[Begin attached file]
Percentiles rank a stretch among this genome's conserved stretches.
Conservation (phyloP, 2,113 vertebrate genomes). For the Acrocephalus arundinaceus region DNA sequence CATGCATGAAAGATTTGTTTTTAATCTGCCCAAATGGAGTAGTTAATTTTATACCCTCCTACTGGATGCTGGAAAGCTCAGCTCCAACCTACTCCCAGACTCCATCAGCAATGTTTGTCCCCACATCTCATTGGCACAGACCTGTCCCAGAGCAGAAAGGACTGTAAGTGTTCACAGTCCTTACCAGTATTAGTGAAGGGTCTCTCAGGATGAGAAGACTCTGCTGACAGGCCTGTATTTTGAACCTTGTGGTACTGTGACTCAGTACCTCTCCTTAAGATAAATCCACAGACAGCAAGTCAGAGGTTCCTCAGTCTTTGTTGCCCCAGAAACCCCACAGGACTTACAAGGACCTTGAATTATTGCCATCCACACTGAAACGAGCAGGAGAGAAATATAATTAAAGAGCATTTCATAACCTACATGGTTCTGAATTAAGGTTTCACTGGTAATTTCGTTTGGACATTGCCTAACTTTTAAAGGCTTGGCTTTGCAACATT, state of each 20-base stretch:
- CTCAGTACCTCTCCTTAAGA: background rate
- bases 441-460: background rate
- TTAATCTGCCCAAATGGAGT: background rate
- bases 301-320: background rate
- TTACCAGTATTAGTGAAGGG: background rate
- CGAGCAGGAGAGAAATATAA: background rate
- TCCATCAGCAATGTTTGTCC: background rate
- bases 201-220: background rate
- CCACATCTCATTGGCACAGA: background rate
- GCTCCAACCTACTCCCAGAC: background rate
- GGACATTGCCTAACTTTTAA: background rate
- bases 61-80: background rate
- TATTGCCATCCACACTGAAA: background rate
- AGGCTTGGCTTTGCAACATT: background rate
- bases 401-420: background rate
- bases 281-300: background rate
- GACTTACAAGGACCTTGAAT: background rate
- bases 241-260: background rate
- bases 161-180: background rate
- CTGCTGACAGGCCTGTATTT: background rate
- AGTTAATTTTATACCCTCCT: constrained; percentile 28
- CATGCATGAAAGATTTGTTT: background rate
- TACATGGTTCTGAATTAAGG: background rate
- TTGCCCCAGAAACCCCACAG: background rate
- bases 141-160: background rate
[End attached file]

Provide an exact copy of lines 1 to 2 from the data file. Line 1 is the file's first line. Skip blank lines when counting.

Percentiles rank a stretch among this genome's conserved stretches.
Conservation (phyloP, 2,113 vertebrate genomes). For the Acrocephalus arundinaceus region DNA sequence CATGCATGAAAGATTTGTTTTTAATCTGCCCAAATGGAGTAGTTAATTTTATACCCTCCTACTGGATGCTGGAAAGCTCAGCTCCAACCTACTCCCAGACTCCATCAGCAATGTTTGTCCCCACATCTCATTGGCACAGACCTGTCCCAGAGCAGAAAGGACTGTAAGTGTTCACAGTCCTTACCAGTATTAGTGAAGGGTCTCTCAGGATGAGAAGACTCTGCTGACAGGCCTGTATTTTGAACCTTGTGGTACTGTGACTCAGTACCTCTCCTTAAGATAAATCCACAGACAGCAAGTCAGAGGTTCCTCAGTCTTTGTTGCCCCAGAAACCCCACAGGACTTACAAGGACCTTGAATTATTGCCATCCACACTGAAACGAGCAGGAGAGAAATATAATTAAAGAGCATTTCATAACCTACATGGTTCTGAATTAAGGTTTCACTGGTAATTTCGTTTGGACATTGCCTAACTTTTAAAGGCTTGGCTTTGCAACATT, state of each 20-base stretch: